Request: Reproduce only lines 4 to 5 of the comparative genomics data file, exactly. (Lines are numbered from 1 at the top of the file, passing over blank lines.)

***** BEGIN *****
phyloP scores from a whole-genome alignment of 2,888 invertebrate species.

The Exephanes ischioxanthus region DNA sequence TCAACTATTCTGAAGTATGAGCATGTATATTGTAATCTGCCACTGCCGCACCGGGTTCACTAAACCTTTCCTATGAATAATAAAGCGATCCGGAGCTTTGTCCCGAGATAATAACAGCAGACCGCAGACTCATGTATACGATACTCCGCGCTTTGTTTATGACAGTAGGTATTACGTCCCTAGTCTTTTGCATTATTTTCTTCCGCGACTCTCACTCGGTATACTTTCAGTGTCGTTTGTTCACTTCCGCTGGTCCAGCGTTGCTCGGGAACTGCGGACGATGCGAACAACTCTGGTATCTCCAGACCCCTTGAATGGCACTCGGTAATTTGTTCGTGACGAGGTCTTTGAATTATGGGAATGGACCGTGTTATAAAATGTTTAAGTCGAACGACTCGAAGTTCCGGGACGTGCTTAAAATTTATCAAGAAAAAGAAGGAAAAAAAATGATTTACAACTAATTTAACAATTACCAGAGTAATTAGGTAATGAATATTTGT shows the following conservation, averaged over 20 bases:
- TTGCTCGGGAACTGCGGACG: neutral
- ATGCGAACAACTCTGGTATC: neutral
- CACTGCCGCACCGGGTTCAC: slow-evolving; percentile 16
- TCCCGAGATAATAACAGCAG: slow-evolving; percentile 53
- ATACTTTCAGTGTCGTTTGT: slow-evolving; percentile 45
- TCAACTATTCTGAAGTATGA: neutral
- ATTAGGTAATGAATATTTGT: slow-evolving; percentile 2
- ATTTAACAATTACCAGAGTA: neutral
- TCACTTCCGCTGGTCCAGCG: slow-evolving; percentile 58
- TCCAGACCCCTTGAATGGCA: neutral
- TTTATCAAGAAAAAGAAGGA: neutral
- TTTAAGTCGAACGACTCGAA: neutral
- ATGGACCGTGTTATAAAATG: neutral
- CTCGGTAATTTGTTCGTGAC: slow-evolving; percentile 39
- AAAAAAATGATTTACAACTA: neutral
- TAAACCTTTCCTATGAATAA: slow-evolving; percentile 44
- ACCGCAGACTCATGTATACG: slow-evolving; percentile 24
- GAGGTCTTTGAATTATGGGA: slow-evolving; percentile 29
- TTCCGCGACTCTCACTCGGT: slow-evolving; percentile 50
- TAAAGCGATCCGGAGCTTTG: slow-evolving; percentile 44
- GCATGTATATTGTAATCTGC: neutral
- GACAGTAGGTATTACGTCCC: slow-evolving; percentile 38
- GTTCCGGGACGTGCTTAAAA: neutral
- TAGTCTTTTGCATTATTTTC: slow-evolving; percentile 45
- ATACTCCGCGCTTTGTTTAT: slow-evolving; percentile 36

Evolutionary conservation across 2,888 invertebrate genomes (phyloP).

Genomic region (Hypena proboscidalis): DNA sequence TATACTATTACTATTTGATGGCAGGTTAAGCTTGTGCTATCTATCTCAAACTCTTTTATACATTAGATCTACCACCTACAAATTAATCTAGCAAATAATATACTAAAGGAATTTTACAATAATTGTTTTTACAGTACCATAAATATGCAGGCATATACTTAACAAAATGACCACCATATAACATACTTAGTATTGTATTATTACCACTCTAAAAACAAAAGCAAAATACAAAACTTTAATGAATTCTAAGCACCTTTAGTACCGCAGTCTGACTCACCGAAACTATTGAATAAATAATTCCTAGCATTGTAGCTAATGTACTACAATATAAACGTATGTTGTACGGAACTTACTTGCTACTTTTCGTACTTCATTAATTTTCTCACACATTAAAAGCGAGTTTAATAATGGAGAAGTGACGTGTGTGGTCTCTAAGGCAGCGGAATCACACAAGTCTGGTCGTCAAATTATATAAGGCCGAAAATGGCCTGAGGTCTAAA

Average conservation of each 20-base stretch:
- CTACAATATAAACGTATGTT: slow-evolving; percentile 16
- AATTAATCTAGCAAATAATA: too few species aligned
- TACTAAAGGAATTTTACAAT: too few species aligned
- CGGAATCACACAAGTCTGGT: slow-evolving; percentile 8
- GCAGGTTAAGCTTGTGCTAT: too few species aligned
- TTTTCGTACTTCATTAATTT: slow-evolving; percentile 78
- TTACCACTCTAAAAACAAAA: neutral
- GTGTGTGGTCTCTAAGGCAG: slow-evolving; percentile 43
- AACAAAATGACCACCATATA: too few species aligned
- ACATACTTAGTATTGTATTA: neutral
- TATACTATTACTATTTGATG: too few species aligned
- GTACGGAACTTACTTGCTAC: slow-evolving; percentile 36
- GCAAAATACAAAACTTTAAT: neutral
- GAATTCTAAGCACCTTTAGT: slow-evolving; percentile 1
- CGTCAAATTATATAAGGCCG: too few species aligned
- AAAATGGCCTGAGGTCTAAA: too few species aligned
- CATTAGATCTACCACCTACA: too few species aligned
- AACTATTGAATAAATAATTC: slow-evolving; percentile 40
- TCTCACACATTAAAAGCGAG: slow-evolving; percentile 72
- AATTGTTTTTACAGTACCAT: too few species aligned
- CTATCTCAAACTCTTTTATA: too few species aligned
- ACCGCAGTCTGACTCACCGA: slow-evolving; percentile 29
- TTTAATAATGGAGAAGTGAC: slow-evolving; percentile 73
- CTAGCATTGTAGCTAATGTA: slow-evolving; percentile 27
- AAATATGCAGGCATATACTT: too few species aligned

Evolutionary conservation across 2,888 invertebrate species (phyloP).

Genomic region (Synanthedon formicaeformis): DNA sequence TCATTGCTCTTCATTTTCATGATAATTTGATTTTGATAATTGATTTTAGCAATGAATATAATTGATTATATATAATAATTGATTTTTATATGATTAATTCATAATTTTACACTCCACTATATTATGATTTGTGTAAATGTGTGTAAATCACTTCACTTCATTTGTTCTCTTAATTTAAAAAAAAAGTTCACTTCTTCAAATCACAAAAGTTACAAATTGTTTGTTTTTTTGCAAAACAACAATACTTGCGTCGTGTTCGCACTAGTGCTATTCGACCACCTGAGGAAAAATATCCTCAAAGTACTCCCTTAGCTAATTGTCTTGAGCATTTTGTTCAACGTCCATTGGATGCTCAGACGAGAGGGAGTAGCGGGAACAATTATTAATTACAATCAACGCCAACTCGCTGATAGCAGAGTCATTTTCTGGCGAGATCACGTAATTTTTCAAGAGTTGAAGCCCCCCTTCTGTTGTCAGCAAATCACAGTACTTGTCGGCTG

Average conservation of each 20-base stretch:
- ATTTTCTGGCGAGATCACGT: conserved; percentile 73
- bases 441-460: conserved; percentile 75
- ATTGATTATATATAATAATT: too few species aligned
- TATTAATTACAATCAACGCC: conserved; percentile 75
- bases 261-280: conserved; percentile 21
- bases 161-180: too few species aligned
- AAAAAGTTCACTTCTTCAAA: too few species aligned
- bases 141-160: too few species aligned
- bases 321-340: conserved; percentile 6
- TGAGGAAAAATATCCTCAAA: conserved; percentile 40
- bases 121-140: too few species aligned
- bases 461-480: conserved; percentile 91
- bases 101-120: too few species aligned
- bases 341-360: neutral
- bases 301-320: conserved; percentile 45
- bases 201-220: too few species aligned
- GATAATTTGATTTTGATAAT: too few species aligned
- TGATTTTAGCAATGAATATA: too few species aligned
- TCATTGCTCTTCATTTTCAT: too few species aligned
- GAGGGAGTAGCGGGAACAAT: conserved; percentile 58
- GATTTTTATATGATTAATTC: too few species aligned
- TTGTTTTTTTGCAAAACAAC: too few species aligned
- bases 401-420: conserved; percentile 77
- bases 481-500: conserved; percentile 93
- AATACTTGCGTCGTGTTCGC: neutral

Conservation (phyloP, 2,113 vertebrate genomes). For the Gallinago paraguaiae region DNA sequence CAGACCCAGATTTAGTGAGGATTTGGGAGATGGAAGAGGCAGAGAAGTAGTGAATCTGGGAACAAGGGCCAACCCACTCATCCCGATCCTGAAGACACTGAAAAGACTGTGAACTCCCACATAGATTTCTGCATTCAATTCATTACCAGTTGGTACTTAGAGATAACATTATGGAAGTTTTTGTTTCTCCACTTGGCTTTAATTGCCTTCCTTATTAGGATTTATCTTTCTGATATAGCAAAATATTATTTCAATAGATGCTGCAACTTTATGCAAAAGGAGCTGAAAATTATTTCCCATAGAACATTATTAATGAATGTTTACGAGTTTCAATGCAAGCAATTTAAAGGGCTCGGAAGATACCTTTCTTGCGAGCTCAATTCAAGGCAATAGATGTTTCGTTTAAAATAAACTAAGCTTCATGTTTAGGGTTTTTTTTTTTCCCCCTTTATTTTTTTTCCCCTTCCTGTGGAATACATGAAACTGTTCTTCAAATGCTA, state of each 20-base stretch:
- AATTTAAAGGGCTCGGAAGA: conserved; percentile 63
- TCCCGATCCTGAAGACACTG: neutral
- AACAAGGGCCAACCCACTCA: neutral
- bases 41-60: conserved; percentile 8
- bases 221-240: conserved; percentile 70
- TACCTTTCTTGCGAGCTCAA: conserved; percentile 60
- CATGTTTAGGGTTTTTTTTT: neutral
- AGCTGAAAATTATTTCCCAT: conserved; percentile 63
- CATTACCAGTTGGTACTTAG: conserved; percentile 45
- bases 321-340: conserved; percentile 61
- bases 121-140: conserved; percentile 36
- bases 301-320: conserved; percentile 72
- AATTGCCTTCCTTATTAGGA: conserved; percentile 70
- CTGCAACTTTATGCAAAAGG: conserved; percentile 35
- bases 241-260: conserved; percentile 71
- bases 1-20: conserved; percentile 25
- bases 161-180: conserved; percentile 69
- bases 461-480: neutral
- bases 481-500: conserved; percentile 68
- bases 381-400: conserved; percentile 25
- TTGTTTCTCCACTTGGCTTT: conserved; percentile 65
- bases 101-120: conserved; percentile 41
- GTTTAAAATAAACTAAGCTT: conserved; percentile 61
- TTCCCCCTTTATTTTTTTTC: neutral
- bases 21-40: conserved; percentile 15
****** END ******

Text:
- ATGCGAACAACTCTGGTATC: neutral
- CACTGCCGCACCGGGTTCAC: slow-evolving; percentile 16